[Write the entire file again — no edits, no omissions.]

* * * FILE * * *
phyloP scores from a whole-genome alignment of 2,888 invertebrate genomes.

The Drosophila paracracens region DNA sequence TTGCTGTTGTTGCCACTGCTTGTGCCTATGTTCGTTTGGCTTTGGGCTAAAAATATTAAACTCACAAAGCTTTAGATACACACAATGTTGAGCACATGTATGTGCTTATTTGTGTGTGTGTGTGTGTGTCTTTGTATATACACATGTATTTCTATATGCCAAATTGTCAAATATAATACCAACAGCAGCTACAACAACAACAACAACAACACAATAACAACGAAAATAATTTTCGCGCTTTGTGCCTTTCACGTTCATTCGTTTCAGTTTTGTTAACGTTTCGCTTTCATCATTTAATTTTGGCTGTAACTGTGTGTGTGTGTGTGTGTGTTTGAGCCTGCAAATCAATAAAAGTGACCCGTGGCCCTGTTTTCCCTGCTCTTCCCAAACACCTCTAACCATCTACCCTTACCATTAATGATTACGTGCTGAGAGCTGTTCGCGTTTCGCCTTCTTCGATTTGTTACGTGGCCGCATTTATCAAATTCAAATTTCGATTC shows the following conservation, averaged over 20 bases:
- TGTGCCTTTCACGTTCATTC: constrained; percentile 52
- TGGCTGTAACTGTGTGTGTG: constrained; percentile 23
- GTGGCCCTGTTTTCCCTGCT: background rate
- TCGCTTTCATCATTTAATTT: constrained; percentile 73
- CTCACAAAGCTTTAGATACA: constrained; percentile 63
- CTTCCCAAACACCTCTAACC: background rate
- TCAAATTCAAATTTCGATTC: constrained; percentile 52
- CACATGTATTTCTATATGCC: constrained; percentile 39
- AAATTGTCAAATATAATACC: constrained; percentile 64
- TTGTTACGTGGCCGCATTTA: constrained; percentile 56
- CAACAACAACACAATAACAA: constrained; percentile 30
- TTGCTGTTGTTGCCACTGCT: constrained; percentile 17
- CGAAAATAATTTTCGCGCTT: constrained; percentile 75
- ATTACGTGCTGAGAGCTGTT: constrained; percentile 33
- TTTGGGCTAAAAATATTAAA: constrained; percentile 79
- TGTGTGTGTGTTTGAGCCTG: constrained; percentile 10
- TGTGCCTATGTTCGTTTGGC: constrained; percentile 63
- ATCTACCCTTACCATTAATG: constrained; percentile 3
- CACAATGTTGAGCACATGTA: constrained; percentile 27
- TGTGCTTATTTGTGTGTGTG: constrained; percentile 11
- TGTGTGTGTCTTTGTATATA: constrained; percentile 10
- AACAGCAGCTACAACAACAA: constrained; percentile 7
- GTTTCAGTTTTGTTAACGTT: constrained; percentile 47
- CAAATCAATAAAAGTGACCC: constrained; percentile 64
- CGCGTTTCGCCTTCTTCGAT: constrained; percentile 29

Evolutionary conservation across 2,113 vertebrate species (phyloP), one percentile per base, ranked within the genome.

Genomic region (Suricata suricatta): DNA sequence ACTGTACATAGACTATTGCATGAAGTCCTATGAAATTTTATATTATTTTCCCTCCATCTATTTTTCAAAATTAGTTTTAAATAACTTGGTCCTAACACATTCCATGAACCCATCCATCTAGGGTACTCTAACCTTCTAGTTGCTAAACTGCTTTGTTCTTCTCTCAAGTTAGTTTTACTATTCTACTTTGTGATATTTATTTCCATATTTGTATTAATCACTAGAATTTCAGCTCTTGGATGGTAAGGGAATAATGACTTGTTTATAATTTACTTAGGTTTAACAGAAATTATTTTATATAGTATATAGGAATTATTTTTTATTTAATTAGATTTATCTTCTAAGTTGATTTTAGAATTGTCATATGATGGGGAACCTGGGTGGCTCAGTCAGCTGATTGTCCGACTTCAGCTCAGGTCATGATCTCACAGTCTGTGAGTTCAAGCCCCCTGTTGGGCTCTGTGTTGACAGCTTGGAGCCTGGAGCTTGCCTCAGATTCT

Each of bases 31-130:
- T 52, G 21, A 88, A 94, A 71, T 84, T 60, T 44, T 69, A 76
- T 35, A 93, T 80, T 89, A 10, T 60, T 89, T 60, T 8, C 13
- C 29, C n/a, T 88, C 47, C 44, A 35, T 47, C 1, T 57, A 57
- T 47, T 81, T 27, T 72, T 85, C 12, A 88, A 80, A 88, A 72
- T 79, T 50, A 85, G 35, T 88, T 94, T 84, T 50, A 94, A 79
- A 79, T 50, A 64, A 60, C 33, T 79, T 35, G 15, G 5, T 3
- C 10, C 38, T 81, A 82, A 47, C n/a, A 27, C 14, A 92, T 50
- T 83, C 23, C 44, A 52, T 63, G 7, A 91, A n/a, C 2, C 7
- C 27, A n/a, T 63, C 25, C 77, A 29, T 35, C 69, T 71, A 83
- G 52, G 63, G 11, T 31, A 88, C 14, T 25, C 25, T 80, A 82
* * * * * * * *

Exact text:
phyloP scores from a whole-genome alignment of 2,888 invertebrate genomes.

The Drosophila paracracens region DNA sequence TTGCTGTTGTTGCCACTGCTTGTGCCTATGTTCGTTTGGCTTTGGGCTAAAAATATTAAACTCACAAAGCTTTAGATACACACAATGTTGAGCACATGTATGTGCTTATTTGTGTGTGTGTGTGTGTGTCTTTGTATATACACATGTATTTCTATATGCCAAATTGTCAAATATAATACCAACAGCAGCTACAACAACAACAACAACAACACAATAACAACGAAAATAATTTTCGCGCTTTGTGCCTTTCACGTTCATTCGTTTCAGTTTTGTTAACGTTTCGCTTTCATCATTTAATTTTGGCTGTAACTGTGTGTGTGTGTGTGTGTGTTTGAGCCTGCAAATCAATAAAAGTGACCCGTGGCCCTGTTTTCCCTGCTCTTCCCAAACACCTCTAACCATCTACCCTTACCATTAATGATTACGTGCTGAGAGCTGTTCGCGTTTCGCCTTCTTCGATTTGTTACGTGGCCGCATTTATCAAATTCAAATTTCGATTC shows the following conservation, averaged over 20 bases:
- TGTGCCTTTCACGTTCATTC: constrained; percentile 52
- TGGCTGTAACTGTGTGTGTG: constrained; percentile 23
- GTGGCCCTGTTTTCCCTGCT: background rate
- TCGCTTTCATCATTTAATTT: constrained; percentile 73
- CTCACAAAGCTTTAGATACA: constrained; percentile 63
- CTTCCCAAACACCTCTAACC: background rate
- TCAAATTCAAATTTCGATTC: constrained; percentile 52
- CACATGTATTTCTATATGCC: constrained; percentile 39
- AAATTGTCAAATATAATACC: constrained; percentile 64
- TTGTTACGTGGCCGCATTTA: constrained; percentile 56
- CAACAACAACACAATAACAA: constrained; percentile 30
- TTGCTGTTGTTGCCACTGCT: constrained; percentile 17
- CGAAAATAATTTTCGCGCTT: constrained; percentile 75
- ATTACGTGCTGAGAGCTGTT: constrained; percentile 33
- TTTGGGCTAAAAATATTAAA: constrained; percentile 79
- TGTGTGTGTGTTTGAGCCTG: constrained; percentile 10
- TGTGCCTATGTTCGTTTGGC: constrained; percentile 63
- ATCTACCCTTACCATTAATG: constrained; percentile 3
- CACAATGTTGAGCACATGTA: constrained; percentile 27
- TGTGCTTATTTGTGTGTGTG: constrained; percentile 11
- TGTGTGTGTCTTTGTATATA: constrained; percentile 10
- AACAGCAGCTACAACAACAA: constrained; percentile 7
- GTTTCAGTTTTGTTAACGTT: constrained; percentile 47
- CAAATCAATAAAAGTGACCC: constrained; percentile 64
- CGCGTTTCGCCTTCTTCGAT: constrained; percentile 29

Evolutionary conservation across 2,113 vertebrate species (phyloP), one percentile per base, ranked within the genome.

Genomic region (Suricata suricatta): DNA sequence ACTGTACATAGACTATTGCATGAAGTCCTATGAAATTTTATATTATTTTCCCTCCATCTATTTTTCAAAATTAGTTTTAAATAACTTGGTCCTAACACATTCCATGAACCCATCCATCTAGGGTACTCTAACCTTCTAGTTGCTAAACTGCTTTGTTCTTCTCTCAAGTTAGTTTTACTATTCTACTTTGTGATATTTATTTCCATATTTGTATTAATCACTAGAATTTCAGCTCTTGGATGGTAAGGGAATAATGACTTGTTTATAATTTACTTAGGTTTAACAGAAATTATTTTATATAGTATATAGGAATTATTTTTTATTTAATTAGATTTATCTTCTAAGTTGATTTTAGAATTGTCATATGATGGGGAACCTGGGTGGCTCAGTCAGCTGATTGTCCGACTTCAGCTCAGGTCATGATCTCACAGTCTGTGAGTTCAAGCCCCCTGTTGGGCTCTGTGTTGACAGCTTGGAGCCTGGAGCTTGCCTCAGATTCT

Each of bases 31-130:
- T 52, G 21, A 88, A 94, A 71, T 84, T 60, T 44, T 69, A 76
- T 35, A 93, T 80, T 89, A 10, T 60, T 89, T 60, T 8, C 13
- C 29, C n/a, T 88, C 47, C 44, A 35, T 47, C 1, T 57, A 57
- T 47, T 81, T 27, T 72, T 85, C 12, A 88, A 80, A 88, A 72
- T 79, T 50, A 85, G 35, T 88, T 94, T 84, T 50, A 94, A 79
- A 79, T 50, A 64, A 60, C 33, T 79, T 35, G 15, G 5, T 3
- C 10, C 38, T 81, A 82, A 47, C n/a, A 27, C 14, A 92, T 50
- T 83, C 23, C 44, A 52, T 63, G 7, A 91, A n/a, C 2, C 7
- C 27, A n/a, T 63, C 25, C 77, A 29, T 35, C 69, T 71, A 83
- G 52, G 63, G 11, T 31, A 88, C 14, T 25, C 25, T 80, A 82